Coincidently, Chris just released a shocking new Insider Special Report for members titled, “What happens next?”
In this report, Chris claims there may be economic, social, and political capital shifts taking place as lockdowns and neo-Marxist “woke” cultural revolutionaries continue to harass the status quo.
He definitely feels that time is running out, and the decisions made today will be amongst the most important in our lifetimes.
Western civilization is engaged in a cultural war. The stakes are extraordinarily high and if those that advocate the values of liberal democracy, continue to cede ground to postmodernist & radical left narratives then basic freedoms, already dangerously eroded will disappear – and quickly.
The social fabric of society is being torn apart and the ramifications run deep.
emerging market sovereign defaults on the horizon
From a macro view, Chris's current hypothesis is that one of the bigger risks in the World are emerging market sovereign defaults.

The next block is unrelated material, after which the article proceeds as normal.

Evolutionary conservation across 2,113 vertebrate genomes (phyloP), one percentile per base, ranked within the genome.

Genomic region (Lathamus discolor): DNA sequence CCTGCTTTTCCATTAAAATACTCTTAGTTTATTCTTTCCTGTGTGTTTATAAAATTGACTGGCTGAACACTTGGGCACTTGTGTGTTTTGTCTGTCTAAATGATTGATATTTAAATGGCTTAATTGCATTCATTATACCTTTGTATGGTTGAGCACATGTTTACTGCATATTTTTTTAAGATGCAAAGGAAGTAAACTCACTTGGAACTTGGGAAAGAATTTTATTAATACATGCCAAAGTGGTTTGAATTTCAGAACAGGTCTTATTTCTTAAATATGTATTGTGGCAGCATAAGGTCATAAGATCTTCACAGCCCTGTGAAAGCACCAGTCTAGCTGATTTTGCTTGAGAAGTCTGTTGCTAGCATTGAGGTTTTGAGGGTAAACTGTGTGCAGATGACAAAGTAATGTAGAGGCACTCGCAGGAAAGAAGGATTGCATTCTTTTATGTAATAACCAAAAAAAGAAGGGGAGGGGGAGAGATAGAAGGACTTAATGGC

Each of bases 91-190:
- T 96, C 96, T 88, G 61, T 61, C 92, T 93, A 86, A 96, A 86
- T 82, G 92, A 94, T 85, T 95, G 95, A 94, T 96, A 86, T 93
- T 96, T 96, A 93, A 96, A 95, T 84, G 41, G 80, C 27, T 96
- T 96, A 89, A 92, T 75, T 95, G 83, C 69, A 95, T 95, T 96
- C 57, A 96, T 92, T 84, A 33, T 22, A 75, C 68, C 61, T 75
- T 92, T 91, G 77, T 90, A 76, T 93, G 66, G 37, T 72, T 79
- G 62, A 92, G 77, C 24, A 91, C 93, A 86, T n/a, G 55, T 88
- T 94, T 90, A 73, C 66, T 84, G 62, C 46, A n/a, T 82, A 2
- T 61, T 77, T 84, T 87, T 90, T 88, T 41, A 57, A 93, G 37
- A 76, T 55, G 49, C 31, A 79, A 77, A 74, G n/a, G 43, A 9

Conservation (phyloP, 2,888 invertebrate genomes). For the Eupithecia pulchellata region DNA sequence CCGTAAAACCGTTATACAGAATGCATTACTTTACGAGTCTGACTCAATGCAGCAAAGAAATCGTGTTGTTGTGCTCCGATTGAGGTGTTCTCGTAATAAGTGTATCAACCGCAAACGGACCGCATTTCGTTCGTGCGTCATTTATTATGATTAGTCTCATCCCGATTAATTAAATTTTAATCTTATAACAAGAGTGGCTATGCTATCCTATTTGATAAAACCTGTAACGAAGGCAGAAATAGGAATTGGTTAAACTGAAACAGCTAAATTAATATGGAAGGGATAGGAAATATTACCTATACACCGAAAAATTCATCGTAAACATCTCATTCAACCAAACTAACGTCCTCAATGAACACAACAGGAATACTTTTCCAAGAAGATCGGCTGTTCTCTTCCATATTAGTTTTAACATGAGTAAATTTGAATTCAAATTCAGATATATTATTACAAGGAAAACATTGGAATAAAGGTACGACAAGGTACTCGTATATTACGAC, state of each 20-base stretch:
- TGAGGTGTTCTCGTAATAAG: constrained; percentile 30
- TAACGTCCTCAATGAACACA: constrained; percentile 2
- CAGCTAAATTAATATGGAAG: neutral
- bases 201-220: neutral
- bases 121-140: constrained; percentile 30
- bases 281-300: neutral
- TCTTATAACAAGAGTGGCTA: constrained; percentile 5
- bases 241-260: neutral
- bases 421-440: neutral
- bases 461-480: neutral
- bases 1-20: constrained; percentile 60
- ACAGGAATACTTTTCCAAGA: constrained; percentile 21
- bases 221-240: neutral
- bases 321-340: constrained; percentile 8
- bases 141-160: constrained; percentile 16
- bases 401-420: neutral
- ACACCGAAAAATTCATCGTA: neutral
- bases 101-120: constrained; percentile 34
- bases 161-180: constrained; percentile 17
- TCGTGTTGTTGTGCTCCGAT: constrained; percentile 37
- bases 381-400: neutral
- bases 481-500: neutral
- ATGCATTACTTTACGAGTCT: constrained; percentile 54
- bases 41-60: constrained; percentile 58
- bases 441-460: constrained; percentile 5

He's been observing capital flows throughout Asia and the rest of the world, and one currency that's been fairly consistent has been the Thai baht. It's been one of the strongest performing currencies in that region.
Why is that? And why could Thailand, potentially become the Switzerland of Asia?
Thailand, the Switzerland of Asia
You basically have a military dictatorship that exists in Thailand. However, it's unique in one respect. What they've always done, is the military has stepped in when needed then stepped back out.
Thailand is one of the only countries within Southeast Asia that's never been ruled by another empire. They're clever. They've always managed to play the various powers around them to their advantage.
Thailand is capital friendly, well fortified, and positioned to accept capital flight with open arms. Definitely keep Thailand on your radar.
Swap Lines Can't Fix Solvency Issues
Meanwhile, in the shorter term, Chris is very concerned about sovereign defaults in emerging markets. That's a consequence of the lockdowns, which have decimated cash flows.
And opening swap lines to these countries will not solve the problem. It solves a liquidity issue but it doesn't solve a solvency issue. Many of these emerging markets have got serious solvency issues.
There are over a hundred different emerging market countries that have applied to the IMF for debt relief. And on top of that list are dollar-pegged countries, whose revenues are tied to oil, which has been decimated.